In fact, Trump’s attitude towards the incoming anti-corruption campaigner Zelensky had been hinted at when Zelensky was first inaugurated into office on May 4 of this year. At that time, Trump downgraded the US presence at that event by sending US Energy Secretary Rick Perry in place of Mike Pence. These are the sorts of diplomatic signals that indicate a more general attitude. That more general attitude was due to the fact that Trump did not consider Zelensky reliable as far as his personal interests in Ukraine.
Around this time, Trump put a hold on the $391 million in military aid that had been agreed to in the 2019 budget. This was too much for even his Republican sycophants in congress, who maybe were unaware of Trump’s real aims as far as Ukraine were concerned. Even Mitch McConnell started asking why the money had not been disbursed. So on Sept. 11, Trump suddenly authorized release of this money.
On 21 June, Trump’s personal representative to Ukraine, Giuliani, tweeted: “New Pres of Ukraine still silent on investigation of Ukrainian interference in 2016 and alleged Biden bribery of [former Ukraine president] Poroshenko. Time for leadership and investigate both if you want to purge how Ukraine was abused by Hillary and Clinton people.”
Matters were reaching a head. In the whole Mueller “investigation”, Trump was able to cover many of his own personal tracks. Not so in this case.
July 25th phone call
If it needed further clarification, government officials got it in the now famous July 25 phone call between Trump and Zelensky. One of the highlights of that call was Zelensky’s sucking up to Trump. “I had an opportunity to learn from you,” Zelensky said. “We used quite a few of your skills and knowledge.” After noting that the phone conversations between himself and Trump came after two successful election campaigns, he said, “I should run more often so you can all me more often…. We wanted to drain the swamp here in our country…. You are a great teacher for us.”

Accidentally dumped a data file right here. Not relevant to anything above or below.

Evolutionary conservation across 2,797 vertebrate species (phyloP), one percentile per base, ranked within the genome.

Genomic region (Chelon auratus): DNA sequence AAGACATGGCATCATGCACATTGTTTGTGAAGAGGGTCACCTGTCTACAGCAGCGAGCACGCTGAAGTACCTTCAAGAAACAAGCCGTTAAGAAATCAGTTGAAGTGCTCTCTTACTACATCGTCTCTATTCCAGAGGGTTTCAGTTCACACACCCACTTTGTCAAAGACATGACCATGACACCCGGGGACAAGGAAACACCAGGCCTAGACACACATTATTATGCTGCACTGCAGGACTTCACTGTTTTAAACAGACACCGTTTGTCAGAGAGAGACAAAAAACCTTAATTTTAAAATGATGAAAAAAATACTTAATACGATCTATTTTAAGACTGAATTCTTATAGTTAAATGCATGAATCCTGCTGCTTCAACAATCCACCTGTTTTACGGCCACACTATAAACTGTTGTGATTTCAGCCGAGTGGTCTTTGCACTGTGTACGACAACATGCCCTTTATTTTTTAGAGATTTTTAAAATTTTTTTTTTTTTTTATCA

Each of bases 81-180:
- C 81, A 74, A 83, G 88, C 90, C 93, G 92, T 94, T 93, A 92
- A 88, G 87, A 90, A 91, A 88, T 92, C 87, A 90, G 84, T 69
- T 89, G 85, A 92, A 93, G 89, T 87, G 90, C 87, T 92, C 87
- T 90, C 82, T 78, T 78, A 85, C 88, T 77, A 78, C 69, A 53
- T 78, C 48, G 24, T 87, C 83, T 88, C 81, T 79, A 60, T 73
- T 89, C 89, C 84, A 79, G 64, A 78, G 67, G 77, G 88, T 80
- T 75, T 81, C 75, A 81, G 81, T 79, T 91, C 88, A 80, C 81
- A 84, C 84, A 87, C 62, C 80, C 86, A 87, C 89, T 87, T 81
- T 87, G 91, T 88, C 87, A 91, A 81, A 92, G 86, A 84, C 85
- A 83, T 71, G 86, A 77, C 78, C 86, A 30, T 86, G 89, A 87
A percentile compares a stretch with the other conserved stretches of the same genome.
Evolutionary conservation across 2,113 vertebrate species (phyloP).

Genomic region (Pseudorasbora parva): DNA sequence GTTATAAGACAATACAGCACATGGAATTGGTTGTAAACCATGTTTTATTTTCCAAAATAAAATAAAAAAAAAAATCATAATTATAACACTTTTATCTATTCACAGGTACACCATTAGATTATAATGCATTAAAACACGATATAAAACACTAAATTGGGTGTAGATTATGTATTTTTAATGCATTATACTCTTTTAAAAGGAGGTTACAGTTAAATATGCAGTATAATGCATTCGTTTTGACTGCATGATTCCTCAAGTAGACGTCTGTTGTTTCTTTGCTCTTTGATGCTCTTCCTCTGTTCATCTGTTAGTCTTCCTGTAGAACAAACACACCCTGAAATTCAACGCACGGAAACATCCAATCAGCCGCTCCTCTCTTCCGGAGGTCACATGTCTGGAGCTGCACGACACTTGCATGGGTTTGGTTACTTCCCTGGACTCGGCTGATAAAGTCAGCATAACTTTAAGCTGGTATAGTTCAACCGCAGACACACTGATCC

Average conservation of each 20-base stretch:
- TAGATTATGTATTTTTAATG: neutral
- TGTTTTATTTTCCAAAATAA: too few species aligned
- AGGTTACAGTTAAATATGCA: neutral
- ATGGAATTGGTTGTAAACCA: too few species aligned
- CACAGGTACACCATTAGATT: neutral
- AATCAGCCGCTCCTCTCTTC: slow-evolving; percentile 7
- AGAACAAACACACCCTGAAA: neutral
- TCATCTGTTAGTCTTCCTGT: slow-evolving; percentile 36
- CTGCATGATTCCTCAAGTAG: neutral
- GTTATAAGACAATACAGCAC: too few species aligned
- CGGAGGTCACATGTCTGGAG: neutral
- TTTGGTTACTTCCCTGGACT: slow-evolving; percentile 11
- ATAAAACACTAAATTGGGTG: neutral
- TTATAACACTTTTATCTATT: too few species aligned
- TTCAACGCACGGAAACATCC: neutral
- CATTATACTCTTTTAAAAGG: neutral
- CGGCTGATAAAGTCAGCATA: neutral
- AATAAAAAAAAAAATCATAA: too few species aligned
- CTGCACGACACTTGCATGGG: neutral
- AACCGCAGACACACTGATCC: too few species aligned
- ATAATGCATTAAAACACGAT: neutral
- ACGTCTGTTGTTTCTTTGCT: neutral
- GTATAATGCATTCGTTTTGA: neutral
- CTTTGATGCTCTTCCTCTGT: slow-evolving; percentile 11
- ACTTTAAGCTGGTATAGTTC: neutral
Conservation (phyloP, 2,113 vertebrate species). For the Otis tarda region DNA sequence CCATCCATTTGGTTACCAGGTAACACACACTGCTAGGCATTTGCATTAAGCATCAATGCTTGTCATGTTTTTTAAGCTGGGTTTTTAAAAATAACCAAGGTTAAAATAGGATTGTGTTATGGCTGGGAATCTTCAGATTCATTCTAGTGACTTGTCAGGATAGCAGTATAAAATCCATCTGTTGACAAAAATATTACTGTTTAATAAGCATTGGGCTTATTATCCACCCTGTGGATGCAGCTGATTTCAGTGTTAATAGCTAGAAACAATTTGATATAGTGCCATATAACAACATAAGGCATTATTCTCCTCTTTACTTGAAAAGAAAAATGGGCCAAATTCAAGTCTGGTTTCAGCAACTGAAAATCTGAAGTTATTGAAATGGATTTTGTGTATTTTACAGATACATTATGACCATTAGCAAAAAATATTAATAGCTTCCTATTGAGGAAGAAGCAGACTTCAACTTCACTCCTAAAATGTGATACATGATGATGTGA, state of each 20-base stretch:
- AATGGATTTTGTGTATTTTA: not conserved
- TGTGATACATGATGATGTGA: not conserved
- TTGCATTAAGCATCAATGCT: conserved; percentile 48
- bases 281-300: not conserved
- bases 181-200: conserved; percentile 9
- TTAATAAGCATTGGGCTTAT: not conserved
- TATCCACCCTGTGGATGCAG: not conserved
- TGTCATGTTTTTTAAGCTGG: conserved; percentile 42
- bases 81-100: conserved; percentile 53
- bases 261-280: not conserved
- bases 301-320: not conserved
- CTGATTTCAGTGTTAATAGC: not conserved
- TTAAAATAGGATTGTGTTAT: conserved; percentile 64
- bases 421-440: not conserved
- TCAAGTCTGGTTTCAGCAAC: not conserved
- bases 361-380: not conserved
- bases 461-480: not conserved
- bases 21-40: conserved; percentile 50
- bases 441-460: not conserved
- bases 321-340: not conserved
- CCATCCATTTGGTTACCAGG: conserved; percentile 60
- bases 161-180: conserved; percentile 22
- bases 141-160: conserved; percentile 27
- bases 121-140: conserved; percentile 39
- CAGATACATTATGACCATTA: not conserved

Trump took all this ass-kissing as his rightful due. He noted how much “we” do for Ukraine and then immediately transitioned into asking for two “favors”. One was to find information supporting the Crowdstrike conspiracy claim and the other was to find dirt on Hunter Biden. In this context, he reinforced the role of Giuliani (“Mr. Giuliani is a highly respected man…. If you could speak to him it would be great.”) Trump also referred to the “unfair” firing of the former corrupt prosecutor.
To this Zelensky also replied in code. “The next prosecutor will be 100% my person, my candidate,” he said. “He or she will look into the situation.” Worried that there was no “there” there regarding the Crowstrike claiims, and wanting some help in finding something, he added “if you have any additional information that you can provide to us, it would be very helpful.” He concluded by letting Trump know that he had helped in a matter that is always near and dear to Trump’s heart – his own personal enrichment. “The last time I traveled to the United States, I stayed… at the Trump Tower,” said Zelensky.
A few other US government officials were listening in to that phone call with Zelensky. They were so disturbed that some of them decided to place the record of that call in the most secure government computer – a stand alone computer that is normally reserved for only the most highly classified information. In other words, they were trying to prevent the news of that phone call from leaking out. (According to reports, similar calls between Trump and bin Salman have also been squirreled away on that super secure computer.)
Blowing the whistle
To no avail.
Somebody evidently informed the now-famous “whistleblower”, who it turns out is a CIA official, within a couple of days of the call. Then:
- On 8/21 that CIA official filed a “whistleblower” complaint with the Inspector General of the intelligence community, Michael Atkinson.
- Five days later, on 8/26, Atkinson found the complaint credible and forwarded it to the acting Director of National Security, Joseph Maguire. Maguire sat on the complaint, despite the fact that the law requires him to forward it to congress within five days.